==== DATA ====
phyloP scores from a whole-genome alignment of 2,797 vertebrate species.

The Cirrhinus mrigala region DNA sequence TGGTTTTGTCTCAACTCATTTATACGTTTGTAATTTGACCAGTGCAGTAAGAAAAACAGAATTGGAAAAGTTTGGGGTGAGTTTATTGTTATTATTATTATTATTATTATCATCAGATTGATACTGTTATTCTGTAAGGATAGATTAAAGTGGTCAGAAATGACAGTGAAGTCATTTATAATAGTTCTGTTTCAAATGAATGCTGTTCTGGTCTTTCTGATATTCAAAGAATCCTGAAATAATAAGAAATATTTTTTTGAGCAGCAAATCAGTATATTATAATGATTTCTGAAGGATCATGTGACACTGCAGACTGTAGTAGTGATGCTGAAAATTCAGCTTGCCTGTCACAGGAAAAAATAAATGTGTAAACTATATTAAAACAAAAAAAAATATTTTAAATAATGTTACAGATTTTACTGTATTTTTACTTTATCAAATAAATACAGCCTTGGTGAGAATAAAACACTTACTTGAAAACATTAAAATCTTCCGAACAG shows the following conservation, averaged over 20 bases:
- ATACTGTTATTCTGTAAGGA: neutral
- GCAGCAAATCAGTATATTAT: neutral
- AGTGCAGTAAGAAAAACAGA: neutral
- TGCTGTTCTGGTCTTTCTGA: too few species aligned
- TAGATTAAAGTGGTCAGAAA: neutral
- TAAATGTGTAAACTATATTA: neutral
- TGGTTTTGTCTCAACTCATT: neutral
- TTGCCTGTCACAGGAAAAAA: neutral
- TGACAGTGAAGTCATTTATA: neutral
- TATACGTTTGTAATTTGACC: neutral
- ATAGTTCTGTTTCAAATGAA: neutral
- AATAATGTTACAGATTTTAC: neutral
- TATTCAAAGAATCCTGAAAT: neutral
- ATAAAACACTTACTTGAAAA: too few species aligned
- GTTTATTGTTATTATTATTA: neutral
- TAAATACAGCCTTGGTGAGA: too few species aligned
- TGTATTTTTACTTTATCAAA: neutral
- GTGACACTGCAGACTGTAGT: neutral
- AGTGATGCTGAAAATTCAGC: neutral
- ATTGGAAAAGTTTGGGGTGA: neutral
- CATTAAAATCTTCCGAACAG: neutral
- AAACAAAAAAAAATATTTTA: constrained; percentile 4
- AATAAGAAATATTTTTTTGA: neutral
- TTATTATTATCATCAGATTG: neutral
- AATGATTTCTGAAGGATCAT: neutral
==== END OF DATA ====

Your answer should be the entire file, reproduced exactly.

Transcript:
phyloP scores from a whole-genome alignment of 2,797 vertebrate species.

The Cirrhinus mrigala region DNA sequence TGGTTTTGTCTCAACTCATTTATACGTTTGTAATTTGACCAGTGCAGTAAGAAAAACAGAATTGGAAAAGTTTGGGGTGAGTTTATTGTTATTATTATTATTATTATTATCATCAGATTGATACTGTTATTCTGTAAGGATAGATTAAAGTGGTCAGAAATGACAGTGAAGTCATTTATAATAGTTCTGTTTCAAATGAATGCTGTTCTGGTCTTTCTGATATTCAAAGAATCCTGAAATAATAAGAAATATTTTTTTGAGCAGCAAATCAGTATATTATAATGATTTCTGAAGGATCATGTGACACTGCAGACTGTAGTAGTGATGCTGAAAATTCAGCTTGCCTGTCACAGGAAAAAATAAATGTGTAAACTATATTAAAACAAAAAAAAATATTTTAAATAATGTTACAGATTTTACTGTATTTTTACTTTATCAAATAAATACAGCCTTGGTGAGAATAAAACACTTACTTGAAAACATTAAAATCTTCCGAACAG shows the following conservation, averaged over 20 bases:
- ATACTGTTATTCTGTAAGGA: neutral
- GCAGCAAATCAGTATATTAT: neutral
- AGTGCAGTAAGAAAAACAGA: neutral
- TGCTGTTCTGGTCTTTCTGA: too few species aligned
- TAGATTAAAGTGGTCAGAAA: neutral
- TAAATGTGTAAACTATATTA: neutral
- TGGTTTTGTCTCAACTCATT: neutral
- TTGCCTGTCACAGGAAAAAA: neutral
- TGACAGTGAAGTCATTTATA: neutral
- TATACGTTTGTAATTTGACC: neutral
- ATAGTTCTGTTTCAAATGAA: neutral
- AATAATGTTACAGATTTTAC: neutral
- TATTCAAAGAATCCTGAAAT: neutral
- ATAAAACACTTACTTGAAAA: too few species aligned
- GTTTATTGTTATTATTATTA: neutral
- TAAATACAGCCTTGGTGAGA: too few species aligned
- TGTATTTTTACTTTATCAAA: neutral
- GTGACACTGCAGACTGTAGT: neutral
- AGTGATGCTGAAAATTCAGC: neutral
- ATTGGAAAAGTTTGGGGTGA: neutral
- CATTAAAATCTTCCGAACAG: neutral
- AAACAAAAAAAAATATTTTA: constrained; percentile 4
- AATAAGAAATATTTTTTTGA: neutral
- TTATTATTATCATCAGATTG: neutral
- AATGATTTCTGAAGGATCAT: neutral